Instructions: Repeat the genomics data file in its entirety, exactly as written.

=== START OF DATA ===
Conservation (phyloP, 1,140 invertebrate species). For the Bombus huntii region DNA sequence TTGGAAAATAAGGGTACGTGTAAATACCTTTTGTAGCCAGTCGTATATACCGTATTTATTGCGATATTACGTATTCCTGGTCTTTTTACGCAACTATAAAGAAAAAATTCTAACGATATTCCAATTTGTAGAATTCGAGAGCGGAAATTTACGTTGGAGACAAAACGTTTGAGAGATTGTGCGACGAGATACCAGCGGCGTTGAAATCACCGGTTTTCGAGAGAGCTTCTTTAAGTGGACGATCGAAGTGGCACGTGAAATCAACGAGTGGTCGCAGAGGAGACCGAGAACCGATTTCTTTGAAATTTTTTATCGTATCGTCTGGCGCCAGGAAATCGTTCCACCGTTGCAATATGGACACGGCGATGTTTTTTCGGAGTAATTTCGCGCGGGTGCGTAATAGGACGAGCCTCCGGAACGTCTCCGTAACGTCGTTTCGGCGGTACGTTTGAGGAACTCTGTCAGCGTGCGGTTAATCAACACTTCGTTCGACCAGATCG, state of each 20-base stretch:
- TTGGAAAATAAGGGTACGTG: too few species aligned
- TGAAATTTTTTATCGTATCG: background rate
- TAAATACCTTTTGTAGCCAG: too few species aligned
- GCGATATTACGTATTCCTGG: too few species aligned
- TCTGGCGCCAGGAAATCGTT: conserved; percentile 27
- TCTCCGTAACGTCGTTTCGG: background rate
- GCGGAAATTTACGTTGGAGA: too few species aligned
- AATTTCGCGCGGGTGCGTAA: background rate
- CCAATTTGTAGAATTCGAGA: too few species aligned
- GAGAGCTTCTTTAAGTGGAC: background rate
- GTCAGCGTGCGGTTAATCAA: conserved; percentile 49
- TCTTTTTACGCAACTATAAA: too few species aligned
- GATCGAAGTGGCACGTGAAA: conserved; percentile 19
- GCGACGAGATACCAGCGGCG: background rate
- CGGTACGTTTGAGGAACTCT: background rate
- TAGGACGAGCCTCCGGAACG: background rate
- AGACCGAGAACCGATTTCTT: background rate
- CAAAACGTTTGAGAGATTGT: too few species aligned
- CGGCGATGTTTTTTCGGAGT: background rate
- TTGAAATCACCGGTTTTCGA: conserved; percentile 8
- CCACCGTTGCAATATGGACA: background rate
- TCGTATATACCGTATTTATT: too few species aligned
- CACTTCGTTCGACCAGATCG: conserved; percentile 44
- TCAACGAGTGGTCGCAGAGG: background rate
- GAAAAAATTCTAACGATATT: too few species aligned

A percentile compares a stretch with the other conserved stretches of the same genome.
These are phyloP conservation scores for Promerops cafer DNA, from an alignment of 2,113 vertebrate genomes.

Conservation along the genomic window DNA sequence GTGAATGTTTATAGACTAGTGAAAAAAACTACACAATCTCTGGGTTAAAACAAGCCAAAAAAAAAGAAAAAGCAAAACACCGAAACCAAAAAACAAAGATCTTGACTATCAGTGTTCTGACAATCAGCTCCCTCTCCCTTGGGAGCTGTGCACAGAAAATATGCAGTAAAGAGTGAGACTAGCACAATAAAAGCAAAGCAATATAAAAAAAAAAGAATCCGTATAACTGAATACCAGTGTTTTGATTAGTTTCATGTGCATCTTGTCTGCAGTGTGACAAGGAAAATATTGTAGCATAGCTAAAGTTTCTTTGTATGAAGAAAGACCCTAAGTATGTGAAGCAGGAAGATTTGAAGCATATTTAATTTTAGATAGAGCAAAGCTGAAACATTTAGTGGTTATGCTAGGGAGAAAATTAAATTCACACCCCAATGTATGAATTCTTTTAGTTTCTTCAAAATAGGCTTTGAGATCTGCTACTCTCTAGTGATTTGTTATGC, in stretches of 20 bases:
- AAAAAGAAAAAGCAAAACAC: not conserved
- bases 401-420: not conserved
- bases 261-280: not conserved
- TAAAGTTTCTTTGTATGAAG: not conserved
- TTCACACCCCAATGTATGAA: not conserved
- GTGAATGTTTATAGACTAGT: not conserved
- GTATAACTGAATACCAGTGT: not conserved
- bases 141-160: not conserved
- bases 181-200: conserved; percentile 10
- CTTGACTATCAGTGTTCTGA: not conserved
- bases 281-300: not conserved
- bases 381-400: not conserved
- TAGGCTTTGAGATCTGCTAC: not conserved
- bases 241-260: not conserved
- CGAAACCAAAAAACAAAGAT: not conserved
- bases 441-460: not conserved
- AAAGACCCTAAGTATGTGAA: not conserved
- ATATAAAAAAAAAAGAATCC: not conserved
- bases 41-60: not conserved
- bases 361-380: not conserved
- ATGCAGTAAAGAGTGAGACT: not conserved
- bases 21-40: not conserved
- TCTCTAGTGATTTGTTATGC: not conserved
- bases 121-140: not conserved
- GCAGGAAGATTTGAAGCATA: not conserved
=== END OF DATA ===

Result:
Conservation (phyloP, 1,140 invertebrate species). For the Bombus huntii region DNA sequence TTGGAAAATAAGGGTACGTGTAAATACCTTTTGTAGCCAGTCGTATATACCGTATTTATTGCGATATTACGTATTCCTGGTCTTTTTACGCAACTATAAAGAAAAAATTCTAACGATATTCCAATTTGTAGAATTCGAGAGCGGAAATTTACGTTGGAGACAAAACGTTTGAGAGATTGTGCGACGAGATACCAGCGGCGTTGAAATCACCGGTTTTCGAGAGAGCTTCTTTAAGTGGACGATCGAAGTGGCACGTGAAATCAACGAGTGGTCGCAGAGGAGACCGAGAACCGATTTCTTTGAAATTTTTTATCGTATCGTCTGGCGCCAGGAAATCGTTCCACCGTTGCAATATGGACACGGCGATGTTTTTTCGGAGTAATTTCGCGCGGGTGCGTAATAGGACGAGCCTCCGGAACGTCTCCGTAACGTCGTTTCGGCGGTACGTTTGAGGAACTCTGTCAGCGTGCGGTTAATCAACACTTCGTTCGACCAGATCG, state of each 20-base stretch:
- TTGGAAAATAAGGGTACGTG: too few species aligned
- TGAAATTTTTTATCGTATCG: background rate
- TAAATACCTTTTGTAGCCAG: too few species aligned
- GCGATATTACGTATTCCTGG: too few species aligned
- TCTGGCGCCAGGAAATCGTT: conserved; percentile 27
- TCTCCGTAACGTCGTTTCGG: background rate
- GCGGAAATTTACGTTGGAGA: too few species aligned
- AATTTCGCGCGGGTGCGTAA: background rate
- CCAATTTGTAGAATTCGAGA: too few species aligned
- GAGAGCTTCTTTAAGTGGAC: background rate
- GTCAGCGTGCGGTTAATCAA: conserved; percentile 49
- TCTTTTTACGCAACTATAAA: too few species aligned
- GATCGAAGTGGCACGTGAAA: conserved; percentile 19
- GCGACGAGATACCAGCGGCG: background rate
- CGGTACGTTTGAGGAACTCT: background rate
- TAGGACGAGCCTCCGGAACG: background rate
- AGACCGAGAACCGATTTCTT: background rate
- CAAAACGTTTGAGAGATTGT: too few species aligned
- CGGCGATGTTTTTTCGGAGT: background rate
- TTGAAATCACCGGTTTTCGA: conserved; percentile 8
- CCACCGTTGCAATATGGACA: background rate
- TCGTATATACCGTATTTATT: too few species aligned
- CACTTCGTTCGACCAGATCG: conserved; percentile 44
- TCAACGAGTGGTCGCAGAGG: background rate
- GAAAAAATTCTAACGATATT: too few species aligned

A percentile compares a stretch with the other conserved stretches of the same genome.
These are phyloP conservation scores for Promerops cafer DNA, from an alignment of 2,113 vertebrate genomes.

Conservation along the genomic window DNA sequence GTGAATGTTTATAGACTAGTGAAAAAAACTACACAATCTCTGGGTTAAAACAAGCCAAAAAAAAAGAAAAAGCAAAACACCGAAACCAAAAAACAAAGATCTTGACTATCAGTGTTCTGACAATCAGCTCCCTCTCCCTTGGGAGCTGTGCACAGAAAATATGCAGTAAAGAGTGAGACTAGCACAATAAAAGCAAAGCAATATAAAAAAAAAAGAATCCGTATAACTGAATACCAGTGTTTTGATTAGTTTCATGTGCATCTTGTCTGCAGTGTGACAAGGAAAATATTGTAGCATAGCTAAAGTTTCTTTGTATGAAGAAAGACCCTAAGTATGTGAAGCAGGAAGATTTGAAGCATATTTAATTTTAGATAGAGCAAAGCTGAAACATTTAGTGGTTATGCTAGGGAGAAAATTAAATTCACACCCCAATGTATGAATTCTTTTAGTTTCTTCAAAATAGGCTTTGAGATCTGCTACTCTCTAGTGATTTGTTATGC, in stretches of 20 bases:
- AAAAAGAAAAAGCAAAACAC: not conserved
- bases 401-420: not conserved
- bases 261-280: not conserved
- TAAAGTTTCTTTGTATGAAG: not conserved
- TTCACACCCCAATGTATGAA: not conserved
- GTGAATGTTTATAGACTAGT: not conserved
- GTATAACTGAATACCAGTGT: not conserved
- bases 141-160: not conserved
- bases 181-200: conserved; percentile 10
- CTTGACTATCAGTGTTCTGA: not conserved
- bases 281-300: not conserved
- bases 381-400: not conserved
- TAGGCTTTGAGATCTGCTAC: not conserved
- bases 241-260: not conserved
- CGAAACCAAAAAACAAAGAT: not conserved
- bases 441-460: not conserved
- AAAGACCCTAAGTATGTGAA: not conserved
- ATATAAAAAAAAAAGAATCC: not conserved
- bases 41-60: not conserved
- bases 361-380: not conserved
- ATGCAGTAAAGAGTGAGACT: not conserved
- bases 21-40: not conserved
- TCTCTAGTGATTTGTTATGC: not conserved
- bases 121-140: not conserved
- GCAGGAAGATTTGAAGCATA: not conserved